Reading this verse always leaves me with an overwhelming, awestruck gratefulness for God's eternal faithfulness and love for me. And not just for me, but for all generations, past and future - faithfulness to all my ancestors, and the exact same faithfulness to every descendant to come - something that becomes more meaningful to me now that I am becoming a grandfather for the first time.

This attitude of gratefulness is the attitude I want every time I come before the Lord in prayer. And considering what I said yesterday, I guess it's the attitude I want to have all the time, since I aspire to pray at all times.

Lord, I do enter your gates today and every day full of thanksgiving and praise for your faithfulness. Even though I have never earned it, you are faithful to me - you are there for me when I turn to you even when I don't deserve it. Your love for me is staggering. I love you, Lord.

Monday, December 1, 2008


"Do not labor for the food that perishes, but for the food that endures to eternal life, which the Son of Man will give to you. For on him God the Father has set his seal." John 6:27

I mean, really, somehow I don't think my family would appreciate it if I didn't "labor for the food that perishes." But I think I know what Jesus is saying here, and it isn't that I ought to spend my paycheck on canned Spam instead of fresh vegetables.

No, I think Jesus is commenting on my focus.

I think Jesus is saying that I shouldn't be living my life in order to put food in my mouth.

And I know what you're thinking. You're thinking that I'm going to say "instead of living to eat, we ought to be eating to live." And while I do think that's probably true, if somewhat trite, I still don't think that's what Jesus is saying.

No, I think Jesus is saying that instead of living to eat, I ought to live for him and not worry about eating at all. Not about eating or sleeping or shelter or health or money or anything like that, but just living my life in service to him, depending upon him and expecting him to take care of all those other things because I believe . . . I know that he has my best interest in mind.

Sometimes it doesn't feel that way. But when that's how I'm feeling, it is a sure sign that I'm focused on eating and not on him.

Lord, help me to focus on you today, this afternoon, this very moment. Help me to let go of my concerns for this physical life and let you take over. If I eat, I eat for you, Lord. If I excercise, I excercise only for you, because this body is yours and I want to take care of it for your sake, and not for mine. And if I don't have enough to eat, I will trust in you, my Father, to provide according to your will and I will be satisfied. If you help me. Help me to be yours and yours alone. I love you, Father.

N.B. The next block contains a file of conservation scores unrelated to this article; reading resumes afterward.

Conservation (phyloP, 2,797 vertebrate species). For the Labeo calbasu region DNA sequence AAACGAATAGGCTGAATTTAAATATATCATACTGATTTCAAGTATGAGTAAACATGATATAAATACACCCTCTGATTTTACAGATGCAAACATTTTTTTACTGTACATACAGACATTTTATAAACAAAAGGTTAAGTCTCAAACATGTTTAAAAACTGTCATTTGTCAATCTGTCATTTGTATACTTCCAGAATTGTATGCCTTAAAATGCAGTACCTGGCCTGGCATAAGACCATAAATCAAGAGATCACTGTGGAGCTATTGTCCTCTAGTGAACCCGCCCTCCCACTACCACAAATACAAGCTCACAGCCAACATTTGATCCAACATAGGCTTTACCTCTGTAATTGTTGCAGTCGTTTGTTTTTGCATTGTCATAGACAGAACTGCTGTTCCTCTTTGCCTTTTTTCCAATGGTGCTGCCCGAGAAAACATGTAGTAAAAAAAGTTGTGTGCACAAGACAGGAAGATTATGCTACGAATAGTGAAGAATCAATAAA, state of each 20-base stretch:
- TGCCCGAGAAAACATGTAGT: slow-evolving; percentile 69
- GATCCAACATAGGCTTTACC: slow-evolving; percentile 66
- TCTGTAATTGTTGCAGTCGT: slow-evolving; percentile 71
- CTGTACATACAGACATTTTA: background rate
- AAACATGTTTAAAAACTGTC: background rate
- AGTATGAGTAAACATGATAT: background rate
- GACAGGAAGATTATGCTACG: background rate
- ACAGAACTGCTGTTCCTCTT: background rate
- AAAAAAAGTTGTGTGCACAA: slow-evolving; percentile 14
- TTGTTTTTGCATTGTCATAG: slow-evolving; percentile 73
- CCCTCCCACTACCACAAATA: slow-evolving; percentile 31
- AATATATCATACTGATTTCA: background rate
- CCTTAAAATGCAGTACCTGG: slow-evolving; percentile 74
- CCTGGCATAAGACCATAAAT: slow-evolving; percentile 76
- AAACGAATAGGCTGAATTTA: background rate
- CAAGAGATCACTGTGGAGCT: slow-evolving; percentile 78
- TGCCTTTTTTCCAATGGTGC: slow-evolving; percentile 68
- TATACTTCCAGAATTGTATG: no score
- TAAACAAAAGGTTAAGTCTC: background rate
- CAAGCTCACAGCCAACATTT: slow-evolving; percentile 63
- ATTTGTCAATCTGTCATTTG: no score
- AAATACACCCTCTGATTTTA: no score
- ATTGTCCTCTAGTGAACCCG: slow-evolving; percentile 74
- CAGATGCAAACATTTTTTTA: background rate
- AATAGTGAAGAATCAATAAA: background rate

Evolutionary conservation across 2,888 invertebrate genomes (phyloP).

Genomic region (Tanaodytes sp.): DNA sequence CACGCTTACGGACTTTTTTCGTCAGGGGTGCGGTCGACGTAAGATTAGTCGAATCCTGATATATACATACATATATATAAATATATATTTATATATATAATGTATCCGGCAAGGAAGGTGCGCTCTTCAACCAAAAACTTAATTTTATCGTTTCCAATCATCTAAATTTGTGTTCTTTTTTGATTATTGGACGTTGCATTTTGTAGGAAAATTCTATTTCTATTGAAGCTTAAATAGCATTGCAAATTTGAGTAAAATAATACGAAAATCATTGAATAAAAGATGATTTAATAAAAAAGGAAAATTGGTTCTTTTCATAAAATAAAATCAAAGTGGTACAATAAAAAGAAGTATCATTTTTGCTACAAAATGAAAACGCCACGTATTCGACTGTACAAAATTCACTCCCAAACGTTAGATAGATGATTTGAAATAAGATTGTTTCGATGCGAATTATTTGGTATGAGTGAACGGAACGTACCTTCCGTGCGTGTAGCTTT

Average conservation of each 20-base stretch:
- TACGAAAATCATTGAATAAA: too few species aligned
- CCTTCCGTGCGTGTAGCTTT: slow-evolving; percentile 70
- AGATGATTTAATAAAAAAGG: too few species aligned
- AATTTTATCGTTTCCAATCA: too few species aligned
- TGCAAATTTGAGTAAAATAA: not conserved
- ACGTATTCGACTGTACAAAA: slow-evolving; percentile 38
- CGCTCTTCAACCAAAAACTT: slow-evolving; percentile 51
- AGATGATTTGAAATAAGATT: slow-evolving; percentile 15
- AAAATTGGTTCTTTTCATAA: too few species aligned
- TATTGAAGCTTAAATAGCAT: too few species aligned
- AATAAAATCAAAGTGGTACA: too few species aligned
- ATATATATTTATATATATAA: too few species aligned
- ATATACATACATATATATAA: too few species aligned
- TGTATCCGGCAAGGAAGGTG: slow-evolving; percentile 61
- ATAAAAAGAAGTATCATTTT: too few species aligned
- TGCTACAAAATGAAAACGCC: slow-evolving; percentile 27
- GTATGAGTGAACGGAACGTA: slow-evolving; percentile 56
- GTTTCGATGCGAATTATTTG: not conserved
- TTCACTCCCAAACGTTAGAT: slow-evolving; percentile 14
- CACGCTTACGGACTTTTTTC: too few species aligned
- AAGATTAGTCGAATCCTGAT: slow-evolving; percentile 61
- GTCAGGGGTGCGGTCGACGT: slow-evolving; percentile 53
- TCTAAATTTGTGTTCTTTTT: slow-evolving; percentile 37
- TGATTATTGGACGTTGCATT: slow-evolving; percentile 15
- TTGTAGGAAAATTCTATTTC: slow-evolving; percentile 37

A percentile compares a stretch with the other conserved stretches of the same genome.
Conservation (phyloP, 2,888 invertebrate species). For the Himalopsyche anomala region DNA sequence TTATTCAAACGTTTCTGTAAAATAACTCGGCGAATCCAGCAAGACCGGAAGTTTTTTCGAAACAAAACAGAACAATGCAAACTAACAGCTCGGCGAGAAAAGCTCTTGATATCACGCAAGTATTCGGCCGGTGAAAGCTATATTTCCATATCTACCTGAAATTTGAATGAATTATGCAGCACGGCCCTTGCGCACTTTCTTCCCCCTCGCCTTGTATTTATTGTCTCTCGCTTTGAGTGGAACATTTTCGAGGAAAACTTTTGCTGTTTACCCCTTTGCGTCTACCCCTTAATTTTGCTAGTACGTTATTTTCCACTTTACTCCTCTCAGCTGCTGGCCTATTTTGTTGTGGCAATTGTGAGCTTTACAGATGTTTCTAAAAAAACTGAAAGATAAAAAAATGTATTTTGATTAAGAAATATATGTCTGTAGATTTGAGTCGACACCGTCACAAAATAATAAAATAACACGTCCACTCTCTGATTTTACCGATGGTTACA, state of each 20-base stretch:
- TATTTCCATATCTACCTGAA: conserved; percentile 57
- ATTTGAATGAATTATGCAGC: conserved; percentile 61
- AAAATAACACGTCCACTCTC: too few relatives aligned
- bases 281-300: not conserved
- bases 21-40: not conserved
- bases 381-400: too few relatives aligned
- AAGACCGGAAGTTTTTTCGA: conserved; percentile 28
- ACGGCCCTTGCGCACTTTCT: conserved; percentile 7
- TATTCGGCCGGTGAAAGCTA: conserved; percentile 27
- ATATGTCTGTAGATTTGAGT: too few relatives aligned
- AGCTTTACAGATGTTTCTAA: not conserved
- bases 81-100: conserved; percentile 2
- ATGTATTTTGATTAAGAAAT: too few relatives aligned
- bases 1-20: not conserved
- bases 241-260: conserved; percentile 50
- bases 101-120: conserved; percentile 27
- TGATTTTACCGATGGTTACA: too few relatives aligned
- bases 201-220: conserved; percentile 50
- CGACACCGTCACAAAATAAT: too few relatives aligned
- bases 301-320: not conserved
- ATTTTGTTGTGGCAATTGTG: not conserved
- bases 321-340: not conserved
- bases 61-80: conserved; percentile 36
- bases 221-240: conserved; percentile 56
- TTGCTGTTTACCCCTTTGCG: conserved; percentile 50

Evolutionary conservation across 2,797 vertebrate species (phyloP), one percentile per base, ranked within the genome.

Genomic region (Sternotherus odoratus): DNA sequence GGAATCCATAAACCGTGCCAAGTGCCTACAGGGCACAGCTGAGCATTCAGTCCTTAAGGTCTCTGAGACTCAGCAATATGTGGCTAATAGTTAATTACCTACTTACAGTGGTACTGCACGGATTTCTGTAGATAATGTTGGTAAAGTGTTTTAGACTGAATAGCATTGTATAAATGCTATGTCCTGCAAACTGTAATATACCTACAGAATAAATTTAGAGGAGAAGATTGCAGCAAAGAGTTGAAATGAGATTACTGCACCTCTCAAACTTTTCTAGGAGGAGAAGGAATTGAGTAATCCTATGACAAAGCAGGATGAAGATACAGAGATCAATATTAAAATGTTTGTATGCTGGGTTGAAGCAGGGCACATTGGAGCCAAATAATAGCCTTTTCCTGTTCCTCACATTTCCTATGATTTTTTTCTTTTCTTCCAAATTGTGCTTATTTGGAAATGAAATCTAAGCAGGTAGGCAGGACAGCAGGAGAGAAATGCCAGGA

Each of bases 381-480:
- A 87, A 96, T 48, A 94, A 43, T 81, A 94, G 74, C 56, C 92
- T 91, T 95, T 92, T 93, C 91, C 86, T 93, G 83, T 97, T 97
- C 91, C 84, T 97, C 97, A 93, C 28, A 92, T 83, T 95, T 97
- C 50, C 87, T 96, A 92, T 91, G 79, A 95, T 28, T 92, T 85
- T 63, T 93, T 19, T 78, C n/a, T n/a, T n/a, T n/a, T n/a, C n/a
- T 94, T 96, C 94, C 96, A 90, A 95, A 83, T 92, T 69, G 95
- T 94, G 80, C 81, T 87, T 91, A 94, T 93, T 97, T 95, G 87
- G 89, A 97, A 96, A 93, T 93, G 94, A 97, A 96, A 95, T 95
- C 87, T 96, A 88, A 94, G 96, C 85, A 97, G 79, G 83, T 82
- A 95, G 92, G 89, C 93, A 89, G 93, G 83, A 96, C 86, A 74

"Rejoice always, pray without ceasing, give thanks in all circumstances; for this is the will of God in Christ Jesus for you." 1 Thessalonians 5:1

We talked about this in our small group a couple of months ago. Not about this verse in particular, but about praying without ceasing and what that might look like if we could actually accomplish it.

Some of the folks in our group, the leader in particular, suggested that it doesn't really mean that we are supposed to be constantly in prayer, but that our prayers should not cease. In other words, if we normally pray for ten minutes on a daily basis, we should never stop doing that.

Personally, I think that's sort of a cop-out.

If you put the phrase in context with the rest of the verse - "Rejoice always...give thanks in all circumstances" - it makes it difficult to avoid the superlative, the absolute quality the verse seems to indicate. No, to me, "pray without ceasing" means that I ought to be constantly in prayer, 100% of the time, no matter what I'm doing. With every breath, with every heartbeat, with each and every thought I need to be in prayer.

Seems a little impractical, doesn't it? I mean, how am I supposed to get anything done if all I do is sit around praying?

Well, that's not what I'm talking about and I don't think it's what Paul meant, either. To me, praying without ceasing means being in constant communion with God. It's nothing more than a realization, a recognition that God is constantly with me, beside me no matter where I am, no matter what I'm doing, and his desire, his will, is that I acknowledge his presence and simply talk to him, communicate with him - yes, even chat with him.

When my lovely spouse and I take a road trip, I often eat sunflower seeds in order to stay alert on the road, and, to be honest, it annoys my wife. Why? It isn't because she dislikes sunflower seeds (even though she does), and it isn't because I spit the shells all over the floor of the car (which I never do). It's just because I can sometimes drive for hours at a time without talking to her, and it can appear as though I'm eating my seeds instead of communicating with her - using the seeds to keep me alert instead of staying alert by chatting with her. She gets jealous of the seeds because it seems like they're taking her place.

I think it's sort of the same with God. He wants us to talk to him and stop ignoring him. I mean, he's sitting right there and we go on as if we were alone in our thoughts, ignoring him and focusing on those other things that we think are so important. And yes, I think God, the Creator of the Universe, gets a little jealous . . . maybe even a lot jealous of those things that get in the way of our relationship with him.

The thing is, we don't have to change the way we live, the way we work, the way we interact with other people - we don't have to stop eating sunflower seeds - we just have to let God in on our lives and remember that he is always with us and he wants to be involved in our lives. Once we learn to live with the recognition that God is constantly with us and to include him in every thought, we are truly in constant prayer.

Father God, help me today, right now, to be continually aware of your presence. I want more than anything else to be in touch with you with my every thought, and to be constantly thankful for your love and guidance and protection in whatever circumstances I find myself - because no matter where I am, you are right there with me. Thank you, Father. My heart rejoices every time I remember. I love you, Lord.